“Faramir still lives,” Imrahil told him, “and that I believe we owe to your quick action and the expertise of Master Gimli’s friends.  He is well attended by his wife and mine, but his condition is indeed serious and may yet worsen.”


“It all seems so crude and thoughtless,” Legolas complained as his arm was secured against his chest.  “I cannot understand what would make any man so desperate to assault my father that he would risk endangering so many.  Surely it was not worth the Steward’s life!”


“Faramir was present quite by accident,” Imrahil assured him.  “He and I were with King Elessar only moments beforehand, and it was only to answer your father’s summons that he left us.”


Legolas’ eyes narrowed sharply.  “You say my father summoned Faramir?  When?  I was with him when he spoke to Elessar and until a moment before the blast.  He summoned no one.”


The noise of another confrontation began outside.  Captain Tavoron was a very jealous gatekeeper.  Erelas quietly excused himself to investigate and returned in a matter of moments.  “You are summoned before King Elessar, Prince Imrahil,” he said.  “The messenger believes it to be an urgent request.”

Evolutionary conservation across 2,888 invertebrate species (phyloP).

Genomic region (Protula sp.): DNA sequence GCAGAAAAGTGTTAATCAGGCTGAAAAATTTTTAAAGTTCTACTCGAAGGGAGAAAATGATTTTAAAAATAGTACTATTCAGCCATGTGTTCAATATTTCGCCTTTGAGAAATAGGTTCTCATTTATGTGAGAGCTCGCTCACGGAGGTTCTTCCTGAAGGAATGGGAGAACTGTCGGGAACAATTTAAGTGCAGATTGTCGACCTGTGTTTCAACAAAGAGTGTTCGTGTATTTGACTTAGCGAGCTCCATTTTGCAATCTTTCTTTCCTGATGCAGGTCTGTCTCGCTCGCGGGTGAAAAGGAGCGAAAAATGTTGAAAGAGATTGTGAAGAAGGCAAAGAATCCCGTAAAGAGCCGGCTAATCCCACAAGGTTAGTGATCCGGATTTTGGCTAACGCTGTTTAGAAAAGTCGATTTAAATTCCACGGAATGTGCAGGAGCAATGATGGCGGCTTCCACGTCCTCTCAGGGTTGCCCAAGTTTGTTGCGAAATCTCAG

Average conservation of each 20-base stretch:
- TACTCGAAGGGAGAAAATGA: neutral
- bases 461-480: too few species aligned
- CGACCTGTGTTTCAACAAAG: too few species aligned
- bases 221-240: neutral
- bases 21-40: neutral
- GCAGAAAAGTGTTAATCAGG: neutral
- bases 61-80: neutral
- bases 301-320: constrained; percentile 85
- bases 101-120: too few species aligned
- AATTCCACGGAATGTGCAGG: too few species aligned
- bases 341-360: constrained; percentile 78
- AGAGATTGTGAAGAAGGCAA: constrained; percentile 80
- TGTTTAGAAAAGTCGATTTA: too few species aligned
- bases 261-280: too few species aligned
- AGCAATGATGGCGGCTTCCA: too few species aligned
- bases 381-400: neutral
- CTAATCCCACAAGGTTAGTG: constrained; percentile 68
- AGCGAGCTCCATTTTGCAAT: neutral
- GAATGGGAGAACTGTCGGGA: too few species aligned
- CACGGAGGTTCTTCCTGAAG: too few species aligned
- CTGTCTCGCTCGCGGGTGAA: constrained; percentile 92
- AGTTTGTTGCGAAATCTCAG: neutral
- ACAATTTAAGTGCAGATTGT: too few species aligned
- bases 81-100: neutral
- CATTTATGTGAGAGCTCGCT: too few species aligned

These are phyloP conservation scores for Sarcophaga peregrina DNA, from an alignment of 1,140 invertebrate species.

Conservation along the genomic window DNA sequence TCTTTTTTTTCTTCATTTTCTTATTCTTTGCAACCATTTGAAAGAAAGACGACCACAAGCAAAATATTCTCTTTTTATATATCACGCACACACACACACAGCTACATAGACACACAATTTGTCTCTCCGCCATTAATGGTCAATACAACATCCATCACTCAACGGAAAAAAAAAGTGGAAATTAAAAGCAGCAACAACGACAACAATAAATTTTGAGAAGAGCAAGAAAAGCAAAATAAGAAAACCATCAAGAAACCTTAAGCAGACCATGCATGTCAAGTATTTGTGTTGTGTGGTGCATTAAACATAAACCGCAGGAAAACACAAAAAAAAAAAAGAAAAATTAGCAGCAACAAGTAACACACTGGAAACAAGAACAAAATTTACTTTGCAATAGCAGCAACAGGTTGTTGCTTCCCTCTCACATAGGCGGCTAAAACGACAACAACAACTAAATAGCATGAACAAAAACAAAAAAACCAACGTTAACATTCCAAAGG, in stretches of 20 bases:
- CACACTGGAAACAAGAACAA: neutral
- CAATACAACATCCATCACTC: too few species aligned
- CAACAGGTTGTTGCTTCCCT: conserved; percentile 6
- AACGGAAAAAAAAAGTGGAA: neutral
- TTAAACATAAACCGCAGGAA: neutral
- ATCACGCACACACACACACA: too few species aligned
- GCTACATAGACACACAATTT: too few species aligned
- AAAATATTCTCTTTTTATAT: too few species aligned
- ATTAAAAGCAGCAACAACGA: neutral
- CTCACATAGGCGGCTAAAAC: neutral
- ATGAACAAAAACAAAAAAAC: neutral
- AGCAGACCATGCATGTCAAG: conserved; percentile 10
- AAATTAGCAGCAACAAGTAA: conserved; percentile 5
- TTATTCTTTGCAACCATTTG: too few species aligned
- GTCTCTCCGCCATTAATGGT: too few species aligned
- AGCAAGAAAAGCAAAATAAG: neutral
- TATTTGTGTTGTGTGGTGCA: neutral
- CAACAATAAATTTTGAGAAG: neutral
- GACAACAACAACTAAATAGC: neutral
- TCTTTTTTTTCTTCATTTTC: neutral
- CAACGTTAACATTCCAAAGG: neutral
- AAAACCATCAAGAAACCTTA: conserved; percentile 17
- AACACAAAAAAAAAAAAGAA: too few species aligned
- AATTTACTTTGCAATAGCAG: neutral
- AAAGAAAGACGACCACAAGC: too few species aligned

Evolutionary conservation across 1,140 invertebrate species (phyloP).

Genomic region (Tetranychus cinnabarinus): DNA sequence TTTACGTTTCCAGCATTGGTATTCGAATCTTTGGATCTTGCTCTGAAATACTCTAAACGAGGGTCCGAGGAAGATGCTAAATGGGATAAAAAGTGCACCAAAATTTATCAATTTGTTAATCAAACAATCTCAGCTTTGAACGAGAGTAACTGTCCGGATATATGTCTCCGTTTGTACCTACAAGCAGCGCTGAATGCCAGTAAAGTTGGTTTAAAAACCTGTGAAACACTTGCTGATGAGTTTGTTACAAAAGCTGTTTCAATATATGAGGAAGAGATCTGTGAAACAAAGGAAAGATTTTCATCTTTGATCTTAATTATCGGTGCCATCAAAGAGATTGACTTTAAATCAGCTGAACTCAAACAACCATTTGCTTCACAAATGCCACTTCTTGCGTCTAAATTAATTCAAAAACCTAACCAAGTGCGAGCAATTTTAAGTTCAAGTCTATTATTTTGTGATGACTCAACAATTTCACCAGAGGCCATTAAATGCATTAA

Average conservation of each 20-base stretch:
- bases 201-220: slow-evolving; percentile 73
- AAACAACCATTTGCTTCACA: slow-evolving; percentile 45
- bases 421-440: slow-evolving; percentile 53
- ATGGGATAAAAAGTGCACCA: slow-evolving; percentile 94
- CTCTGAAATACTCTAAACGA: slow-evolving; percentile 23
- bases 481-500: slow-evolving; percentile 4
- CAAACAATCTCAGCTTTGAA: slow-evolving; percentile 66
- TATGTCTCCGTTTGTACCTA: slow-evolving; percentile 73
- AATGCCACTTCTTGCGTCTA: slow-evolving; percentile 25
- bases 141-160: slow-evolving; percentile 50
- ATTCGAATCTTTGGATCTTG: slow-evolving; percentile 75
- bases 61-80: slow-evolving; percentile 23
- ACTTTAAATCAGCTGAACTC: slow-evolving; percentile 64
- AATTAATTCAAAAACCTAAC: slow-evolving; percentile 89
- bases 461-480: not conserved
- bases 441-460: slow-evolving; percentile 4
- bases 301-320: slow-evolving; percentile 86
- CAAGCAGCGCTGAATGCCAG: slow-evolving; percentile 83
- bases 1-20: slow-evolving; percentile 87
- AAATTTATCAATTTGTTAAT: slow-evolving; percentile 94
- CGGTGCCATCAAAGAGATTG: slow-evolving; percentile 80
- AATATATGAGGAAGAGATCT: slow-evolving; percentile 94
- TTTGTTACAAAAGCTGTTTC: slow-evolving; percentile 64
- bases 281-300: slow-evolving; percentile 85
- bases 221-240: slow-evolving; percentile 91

“Indeed it must be,” Imrahil agreed.  “He only just dismissed me.”


Imrahil abruptly took his leave and accompanied the messenger to the King’s quarters.  The blast site was still smoldering as they passed it, an ugly scar in the midst of the bright festival grounds.  It did anger him, now that he had time enough to indulge his own emotions.  Legolas was quite correct; the brutal indifference of the crime merited death by Gondor’s law as well as Eryn Lasgalen’s.  He did not expect Elessar to refuse Thranduil satisfaction when the guilty man was apprehended.  


The King’s Guard did not bother to announce him as he arrived at Elessar’s pavilion, allowing him to pass unhindered into the soft light filtering through the white and silver-spangled roof.  The King was waiting for him with a collection of Rangers, both northern and southern.  “Imrahil,” he said, beckoning him to join them, “I fear it is more ill news.”


“A site of significant bloodshed has been identified by hounds not far from the bonfire,” a Ranger explained.  “There is also evidence to suggest a fight took place.”


“Can it not simply be the blood of carrion?” Imrahil asked.  “Perhaps the work of a beast?”